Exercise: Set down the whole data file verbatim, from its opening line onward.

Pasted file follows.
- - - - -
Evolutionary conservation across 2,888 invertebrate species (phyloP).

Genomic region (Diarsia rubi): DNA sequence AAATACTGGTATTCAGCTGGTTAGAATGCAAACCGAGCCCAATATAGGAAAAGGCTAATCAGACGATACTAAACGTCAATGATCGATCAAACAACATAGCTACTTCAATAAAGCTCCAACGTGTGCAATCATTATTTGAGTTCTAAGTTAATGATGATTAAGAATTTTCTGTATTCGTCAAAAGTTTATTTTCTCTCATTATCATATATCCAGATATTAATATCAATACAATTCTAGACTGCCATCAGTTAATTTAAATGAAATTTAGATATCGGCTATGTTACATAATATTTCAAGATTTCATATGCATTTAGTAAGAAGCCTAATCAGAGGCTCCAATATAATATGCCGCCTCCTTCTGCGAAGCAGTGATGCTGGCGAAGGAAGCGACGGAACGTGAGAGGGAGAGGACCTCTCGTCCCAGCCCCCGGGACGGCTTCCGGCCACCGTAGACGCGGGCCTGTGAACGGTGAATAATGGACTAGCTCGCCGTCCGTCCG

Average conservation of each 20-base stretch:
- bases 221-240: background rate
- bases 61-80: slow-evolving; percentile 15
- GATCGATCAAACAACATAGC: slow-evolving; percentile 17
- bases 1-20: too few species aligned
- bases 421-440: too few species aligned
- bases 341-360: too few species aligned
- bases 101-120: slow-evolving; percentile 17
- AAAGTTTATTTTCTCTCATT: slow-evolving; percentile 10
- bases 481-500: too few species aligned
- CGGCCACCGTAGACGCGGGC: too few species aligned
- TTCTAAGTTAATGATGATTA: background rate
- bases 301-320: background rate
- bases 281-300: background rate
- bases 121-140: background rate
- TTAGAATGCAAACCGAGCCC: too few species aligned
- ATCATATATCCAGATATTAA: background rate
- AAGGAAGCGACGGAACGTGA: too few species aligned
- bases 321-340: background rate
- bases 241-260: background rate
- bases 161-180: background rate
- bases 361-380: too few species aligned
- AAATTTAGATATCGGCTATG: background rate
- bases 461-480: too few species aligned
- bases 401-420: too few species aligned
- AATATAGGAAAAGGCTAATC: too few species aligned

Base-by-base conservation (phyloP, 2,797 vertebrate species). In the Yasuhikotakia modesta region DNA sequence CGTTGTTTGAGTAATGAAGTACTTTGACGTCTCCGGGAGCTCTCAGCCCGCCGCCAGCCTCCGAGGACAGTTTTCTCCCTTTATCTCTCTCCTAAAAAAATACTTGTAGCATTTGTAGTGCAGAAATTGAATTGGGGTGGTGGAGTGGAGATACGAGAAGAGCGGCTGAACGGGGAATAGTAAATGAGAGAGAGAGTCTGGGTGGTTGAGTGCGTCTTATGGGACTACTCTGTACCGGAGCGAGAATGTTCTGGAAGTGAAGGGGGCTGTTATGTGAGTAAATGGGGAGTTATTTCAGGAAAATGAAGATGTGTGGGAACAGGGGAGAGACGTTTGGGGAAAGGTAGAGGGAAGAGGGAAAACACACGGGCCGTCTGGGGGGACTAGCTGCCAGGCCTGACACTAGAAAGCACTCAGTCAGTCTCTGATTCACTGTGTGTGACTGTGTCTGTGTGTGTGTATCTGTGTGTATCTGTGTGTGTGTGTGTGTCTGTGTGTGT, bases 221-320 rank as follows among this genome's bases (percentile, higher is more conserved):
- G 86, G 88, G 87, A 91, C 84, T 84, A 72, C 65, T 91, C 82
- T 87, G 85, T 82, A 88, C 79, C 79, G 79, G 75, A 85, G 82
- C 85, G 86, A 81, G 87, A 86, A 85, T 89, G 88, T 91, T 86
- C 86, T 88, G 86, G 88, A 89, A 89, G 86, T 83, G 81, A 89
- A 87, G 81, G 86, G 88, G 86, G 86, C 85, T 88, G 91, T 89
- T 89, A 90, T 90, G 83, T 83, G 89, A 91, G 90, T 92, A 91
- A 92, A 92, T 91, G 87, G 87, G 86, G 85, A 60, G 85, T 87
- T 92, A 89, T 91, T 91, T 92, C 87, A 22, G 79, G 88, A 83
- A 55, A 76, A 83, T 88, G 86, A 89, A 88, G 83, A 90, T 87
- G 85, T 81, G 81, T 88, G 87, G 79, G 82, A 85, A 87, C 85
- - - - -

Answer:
Evolutionary conservation across 2,888 invertebrate species (phyloP).

Genomic region (Diarsia rubi): DNA sequence AAATACTGGTATTCAGCTGGTTAGAATGCAAACCGAGCCCAATATAGGAAAAGGCTAATCAGACGATACTAAACGTCAATGATCGATCAAACAACATAGCTACTTCAATAAAGCTCCAACGTGTGCAATCATTATTTGAGTTCTAAGTTAATGATGATTAAGAATTTTCTGTATTCGTCAAAAGTTTATTTTCTCTCATTATCATATATCCAGATATTAATATCAATACAATTCTAGACTGCCATCAGTTAATTTAAATGAAATTTAGATATCGGCTATGTTACATAATATTTCAAGATTTCATATGCATTTAGTAAGAAGCCTAATCAGAGGCTCCAATATAATATGCCGCCTCCTTCTGCGAAGCAGTGATGCTGGCGAAGGAAGCGACGGAACGTGAGAGGGAGAGGACCTCTCGTCCCAGCCCCCGGGACGGCTTCCGGCCACCGTAGACGCGGGCCTGTGAACGGTGAATAATGGACTAGCTCGCCGTCCGTCCG

Average conservation of each 20-base stretch:
- bases 221-240: background rate
- bases 61-80: slow-evolving; percentile 15
- GATCGATCAAACAACATAGC: slow-evolving; percentile 17
- bases 1-20: too few species aligned
- bases 421-440: too few species aligned
- bases 341-360: too few species aligned
- bases 101-120: slow-evolving; percentile 17
- AAAGTTTATTTTCTCTCATT: slow-evolving; percentile 10
- bases 481-500: too few species aligned
- CGGCCACCGTAGACGCGGGC: too few species aligned
- TTCTAAGTTAATGATGATTA: background rate
- bases 301-320: background rate
- bases 281-300: background rate
- bases 121-140: background rate
- TTAGAATGCAAACCGAGCCC: too few species aligned
- ATCATATATCCAGATATTAA: background rate
- AAGGAAGCGACGGAACGTGA: too few species aligned
- bases 321-340: background rate
- bases 241-260: background rate
- bases 161-180: background rate
- bases 361-380: too few species aligned
- AAATTTAGATATCGGCTATG: background rate
- bases 461-480: too few species aligned
- bases 401-420: too few species aligned
- AATATAGGAAAAGGCTAATC: too few species aligned

Base-by-base conservation (phyloP, 2,797 vertebrate species). In the Yasuhikotakia modesta region DNA sequence CGTTGTTTGAGTAATGAAGTACTTTGACGTCTCCGGGAGCTCTCAGCCCGCCGCCAGCCTCCGAGGACAGTTTTCTCCCTTTATCTCTCTCCTAAAAAAATACTTGTAGCATTTGTAGTGCAGAAATTGAATTGGGGTGGTGGAGTGGAGATACGAGAAGAGCGGCTGAACGGGGAATAGTAAATGAGAGAGAGAGTCTGGGTGGTTGAGTGCGTCTTATGGGACTACTCTGTACCGGAGCGAGAATGTTCTGGAAGTGAAGGGGGCTGTTATGTGAGTAAATGGGGAGTTATTTCAGGAAAATGAAGATGTGTGGGAACAGGGGAGAGACGTTTGGGGAAAGGTAGAGGGAAGAGGGAAAACACACGGGCCGTCTGGGGGGACTAGCTGCCAGGCCTGACACTAGAAAGCACTCAGTCAGTCTCTGATTCACTGTGTGTGACTGTGTCTGTGTGTGTGTATCTGTGTGTATCTGTGTGTGTGTGTGTGTCTGTGTGTGT, bases 221-320 rank as follows among this genome's bases (percentile, higher is more conserved):
- G 86, G 88, G 87, A 91, C 84, T 84, A 72, C 65, T 91, C 82
- T 87, G 85, T 82, A 88, C 79, C 79, G 79, G 75, A 85, G 82
- C 85, G 86, A 81, G 87, A 86, A 85, T 89, G 88, T 91, T 86
- C 86, T 88, G 86, G 88, A 89, A 89, G 86, T 83, G 81, A 89
- A 87, G 81, G 86, G 88, G 86, G 86, C 85, T 88, G 91, T 89
- T 89, A 90, T 90, G 83, T 83, G 89, A 91, G 90, T 92, A 91
- A 92, A 92, T 91, G 87, G 87, G 86, G 85, A 60, G 85, T 87
- T 92, A 89, T 91, T 91, T 92, C 87, A 22, G 79, G 88, A 83
- A 55, A 76, A 83, T 88, G 86, A 89, A 88, G 83, A 90, T 87
- G 85, T 81, G 81, T 88, G 87, G 79, G 82, A 85, A 87, C 85